SCH100 Balancing Redox reactions.html

SCH100 Balancing Redox reactions.html - Skip to main...

This preview shows page 1 - 3 out of 14 pages.

Skip to main content You are logged in as Kwendo Alex ( Log out ) Page path Home / ► Courses / ► PURE AND APPLIED SCIENCES / ► Chemistry / ► SCH100 / ► Topic 7 / ► Balancing Redox reactions Balancing Redox Equations It is not always possible to balance redox equations using the simple “inspection” technique. The following unbalanced net ionic equation provides an example. Au 3+ (aq) + I (aq) Au(s) + I 2 (s) At first glance, it seems that this equation can be balanced by placing a 2 in front of the I . Au 3+ (aq) + 2I (aq) Au(s) + I 2 (s) Note, however, that although the atoms are now balanced, the charge is not. The sum of the charges on the left is +1, and the sum of the charges on the right is zero, as if the products could somehow have one more electron than the reactants. To correctly balance this equation, it helps to look more closely at the oxidation and reduction that occur in the reaction. The iodine atoms are changing their oxidation number from 1 to 0, so each iodide ion must be losing one electron. The Au 3+ is changing to Au, so each gold(III) cation must be gaining three electrons. The half-reactions are: I (aq) ½I 2 (s) + e Au 3+ (aq) + 3e Au(s) We know that in redox reactions, the number of electrons lost by the reducing agent must be equal to the number of electrons gained by the oxidizing agent; thus, for each Au 3+ that gains three electrons, there must be three I ions that each lose one electron. If we place a 3 in front of the I and balance the iodine atoms with a 3/2 in front of the I 2 , both the atoms and the charge will be balanced. Au 3+ (aq) + 3I (aq) Au(s) + 3/2I 2 (s)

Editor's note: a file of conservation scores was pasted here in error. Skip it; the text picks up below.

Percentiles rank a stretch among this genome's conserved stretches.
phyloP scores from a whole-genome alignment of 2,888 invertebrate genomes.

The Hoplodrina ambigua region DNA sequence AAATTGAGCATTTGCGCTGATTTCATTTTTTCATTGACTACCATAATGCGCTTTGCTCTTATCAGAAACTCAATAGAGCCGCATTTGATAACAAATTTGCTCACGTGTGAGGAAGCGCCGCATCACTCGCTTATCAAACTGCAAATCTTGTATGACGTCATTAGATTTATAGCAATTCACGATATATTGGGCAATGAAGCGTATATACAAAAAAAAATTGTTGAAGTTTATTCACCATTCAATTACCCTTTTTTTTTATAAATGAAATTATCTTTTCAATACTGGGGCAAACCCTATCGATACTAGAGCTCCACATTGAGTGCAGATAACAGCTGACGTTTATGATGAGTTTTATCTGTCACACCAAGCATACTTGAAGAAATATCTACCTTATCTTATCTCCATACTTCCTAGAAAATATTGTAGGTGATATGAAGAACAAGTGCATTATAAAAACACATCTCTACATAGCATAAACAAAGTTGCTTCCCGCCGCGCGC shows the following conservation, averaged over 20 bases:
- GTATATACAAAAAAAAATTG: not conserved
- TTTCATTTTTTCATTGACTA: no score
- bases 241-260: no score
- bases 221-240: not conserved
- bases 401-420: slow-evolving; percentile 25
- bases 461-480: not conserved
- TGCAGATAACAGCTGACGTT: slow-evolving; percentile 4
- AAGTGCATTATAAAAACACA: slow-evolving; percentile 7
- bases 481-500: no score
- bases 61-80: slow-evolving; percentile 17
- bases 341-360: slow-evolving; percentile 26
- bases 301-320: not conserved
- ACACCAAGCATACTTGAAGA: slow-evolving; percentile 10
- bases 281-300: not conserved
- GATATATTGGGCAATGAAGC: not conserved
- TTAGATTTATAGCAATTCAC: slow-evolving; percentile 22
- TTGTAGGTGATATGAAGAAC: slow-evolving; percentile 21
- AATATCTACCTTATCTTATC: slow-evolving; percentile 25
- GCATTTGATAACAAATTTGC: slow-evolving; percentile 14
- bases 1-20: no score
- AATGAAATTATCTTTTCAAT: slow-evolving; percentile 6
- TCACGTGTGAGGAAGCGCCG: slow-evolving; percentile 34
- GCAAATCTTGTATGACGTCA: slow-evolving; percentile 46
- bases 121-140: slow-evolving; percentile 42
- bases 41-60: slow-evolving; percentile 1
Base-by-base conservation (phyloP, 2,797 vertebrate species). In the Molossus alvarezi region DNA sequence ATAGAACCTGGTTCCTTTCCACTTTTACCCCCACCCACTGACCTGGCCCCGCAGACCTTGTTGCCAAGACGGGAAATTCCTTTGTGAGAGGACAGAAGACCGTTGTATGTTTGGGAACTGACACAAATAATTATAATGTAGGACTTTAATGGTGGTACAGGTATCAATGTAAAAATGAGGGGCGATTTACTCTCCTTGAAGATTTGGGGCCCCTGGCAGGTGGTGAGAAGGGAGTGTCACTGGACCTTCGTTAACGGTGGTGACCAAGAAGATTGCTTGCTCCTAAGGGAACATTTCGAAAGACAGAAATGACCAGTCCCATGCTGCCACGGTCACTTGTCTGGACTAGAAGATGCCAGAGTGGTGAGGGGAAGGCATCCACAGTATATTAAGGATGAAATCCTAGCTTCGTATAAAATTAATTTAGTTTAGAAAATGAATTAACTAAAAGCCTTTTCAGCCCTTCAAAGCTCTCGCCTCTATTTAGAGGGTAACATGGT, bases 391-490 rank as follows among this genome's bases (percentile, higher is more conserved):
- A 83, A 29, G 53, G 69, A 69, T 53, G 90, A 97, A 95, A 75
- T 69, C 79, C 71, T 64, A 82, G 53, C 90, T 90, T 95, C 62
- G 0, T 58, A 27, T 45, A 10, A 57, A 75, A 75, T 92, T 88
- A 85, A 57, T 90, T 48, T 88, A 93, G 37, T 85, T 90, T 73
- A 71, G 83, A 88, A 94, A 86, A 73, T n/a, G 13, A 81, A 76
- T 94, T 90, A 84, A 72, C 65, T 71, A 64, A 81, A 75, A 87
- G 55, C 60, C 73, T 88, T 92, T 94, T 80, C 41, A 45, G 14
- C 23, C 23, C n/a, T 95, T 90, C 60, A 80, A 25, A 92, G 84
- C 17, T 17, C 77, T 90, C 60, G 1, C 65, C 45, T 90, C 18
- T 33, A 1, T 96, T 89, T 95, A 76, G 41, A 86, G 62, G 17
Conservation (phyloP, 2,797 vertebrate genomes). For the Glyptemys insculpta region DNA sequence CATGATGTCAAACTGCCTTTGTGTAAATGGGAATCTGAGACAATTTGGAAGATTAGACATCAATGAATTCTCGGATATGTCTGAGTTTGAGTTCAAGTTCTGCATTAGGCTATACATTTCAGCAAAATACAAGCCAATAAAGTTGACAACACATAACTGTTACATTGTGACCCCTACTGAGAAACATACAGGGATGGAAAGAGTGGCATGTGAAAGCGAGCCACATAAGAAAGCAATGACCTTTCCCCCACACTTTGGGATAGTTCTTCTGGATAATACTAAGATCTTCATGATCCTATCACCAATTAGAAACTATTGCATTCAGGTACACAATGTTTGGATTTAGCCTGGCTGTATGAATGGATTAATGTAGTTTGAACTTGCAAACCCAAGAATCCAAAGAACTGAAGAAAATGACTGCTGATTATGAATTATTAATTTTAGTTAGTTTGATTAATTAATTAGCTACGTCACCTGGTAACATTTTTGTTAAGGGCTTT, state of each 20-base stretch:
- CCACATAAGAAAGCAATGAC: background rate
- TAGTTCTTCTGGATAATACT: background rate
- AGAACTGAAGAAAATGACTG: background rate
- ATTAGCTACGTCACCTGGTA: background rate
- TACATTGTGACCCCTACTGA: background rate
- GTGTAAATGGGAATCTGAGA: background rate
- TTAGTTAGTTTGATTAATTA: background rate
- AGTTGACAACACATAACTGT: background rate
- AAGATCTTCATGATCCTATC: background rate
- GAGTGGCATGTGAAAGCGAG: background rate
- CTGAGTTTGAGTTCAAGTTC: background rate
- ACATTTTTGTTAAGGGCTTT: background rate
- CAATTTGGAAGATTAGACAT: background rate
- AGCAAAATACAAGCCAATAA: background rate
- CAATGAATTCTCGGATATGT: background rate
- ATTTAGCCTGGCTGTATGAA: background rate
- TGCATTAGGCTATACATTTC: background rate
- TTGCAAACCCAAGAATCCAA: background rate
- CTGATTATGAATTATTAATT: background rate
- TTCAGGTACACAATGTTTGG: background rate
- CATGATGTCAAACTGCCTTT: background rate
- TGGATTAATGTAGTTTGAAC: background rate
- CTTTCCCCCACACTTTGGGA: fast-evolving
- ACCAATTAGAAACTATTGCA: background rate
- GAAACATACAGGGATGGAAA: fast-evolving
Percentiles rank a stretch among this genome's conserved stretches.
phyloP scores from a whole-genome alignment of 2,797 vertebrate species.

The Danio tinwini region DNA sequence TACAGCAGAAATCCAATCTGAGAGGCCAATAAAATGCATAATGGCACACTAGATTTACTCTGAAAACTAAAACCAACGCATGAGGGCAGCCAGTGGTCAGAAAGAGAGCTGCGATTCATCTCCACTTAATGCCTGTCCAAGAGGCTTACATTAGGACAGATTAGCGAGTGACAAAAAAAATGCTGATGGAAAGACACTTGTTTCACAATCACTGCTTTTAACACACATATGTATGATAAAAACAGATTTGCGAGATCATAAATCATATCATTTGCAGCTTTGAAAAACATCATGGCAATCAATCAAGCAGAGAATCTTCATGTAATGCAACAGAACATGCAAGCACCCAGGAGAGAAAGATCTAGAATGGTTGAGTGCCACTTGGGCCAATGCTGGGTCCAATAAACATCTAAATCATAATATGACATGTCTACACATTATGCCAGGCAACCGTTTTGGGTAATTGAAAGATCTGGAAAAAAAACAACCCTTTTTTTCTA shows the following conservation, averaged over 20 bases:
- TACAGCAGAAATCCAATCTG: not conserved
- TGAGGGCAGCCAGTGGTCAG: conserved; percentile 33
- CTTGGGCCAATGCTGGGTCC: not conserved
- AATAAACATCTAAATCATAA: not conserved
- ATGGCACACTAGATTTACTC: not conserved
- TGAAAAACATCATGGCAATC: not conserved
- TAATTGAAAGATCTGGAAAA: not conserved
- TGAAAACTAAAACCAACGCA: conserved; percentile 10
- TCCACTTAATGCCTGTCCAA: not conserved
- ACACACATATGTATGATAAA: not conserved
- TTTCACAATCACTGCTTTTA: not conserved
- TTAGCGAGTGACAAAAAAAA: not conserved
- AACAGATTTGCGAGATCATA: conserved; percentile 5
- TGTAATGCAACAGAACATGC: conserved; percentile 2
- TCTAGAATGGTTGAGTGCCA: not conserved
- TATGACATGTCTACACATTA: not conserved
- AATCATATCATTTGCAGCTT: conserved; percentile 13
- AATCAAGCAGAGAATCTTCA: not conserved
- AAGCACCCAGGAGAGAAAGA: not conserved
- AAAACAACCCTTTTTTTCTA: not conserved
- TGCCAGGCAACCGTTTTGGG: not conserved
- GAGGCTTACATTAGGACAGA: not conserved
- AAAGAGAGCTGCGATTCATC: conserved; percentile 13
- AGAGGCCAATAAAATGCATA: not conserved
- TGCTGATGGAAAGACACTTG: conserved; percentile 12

Image of page 1

Subscribe to view the full document.

or 2Au 3+ (aq) + 6I (aq) 2Au(s) + 3I 2 (s) Balancing Redox Equations Using the Oxidation Number Method In most situations that call for balancing an equation, you are not told whether the reaction is redox or not. In these circumstances, you can use a procedure called the oxidation number method, which is outlined below. Sample Study Sheet: Balancing Redox Equations Using the Oxidation Number Technique Tip-off – If you are asked to balance an equation and if you are not told whether the reaction is a redox reaction or not, you can use the following procedure. General Steps Step 1: Try to balance the atoms in the equation by inspection, that is, by the standard technique for balancing non-redox equations. (Many equations for redox reactions can be easily balanced by inspection.) If you successfully balance the atoms, go to Step 2. If you are unable to balance the atoms, go to Step 3. Step 2: Check to be sure that the net charge is the same on both sides of the equation. If it is, you can assume that the equation is correctly balanced. If the charge is not balanced, go to Step 3.
Image of page 2
Image of page 3
  • Fall '15
  • Redox, atoms, Kwendo Alex

What students are saying

  • Left Quote Icon

    As a current student on this bumpy collegiate pathway, I stumbled upon Course Hero, where I can find study resources for nearly all my courses, get online help from tutors 24/7, and even share my old projects, papers, and lecture notes with other students.

    Student Picture

    Kiran Temple University Fox School of Business ‘17, Course Hero Intern

  • Left Quote Icon

    I cannot even describe how much Course Hero helped me this summer. It’s truly become something I can always rely on and help me. In the end, I was not only able to survive summer classes, but I was able to thrive thanks to Course Hero.

    Student Picture

    Dana University of Pennsylvania ‘17, Course Hero Intern

  • Left Quote Icon

    The ability to access any university’s resources through Course Hero proved invaluable in my case. I was behind on Tulane coursework and actually used UCLA’s materials to help me move forward and get everything together on time.

    Student Picture

    Jill Tulane University ‘16, Course Hero Intern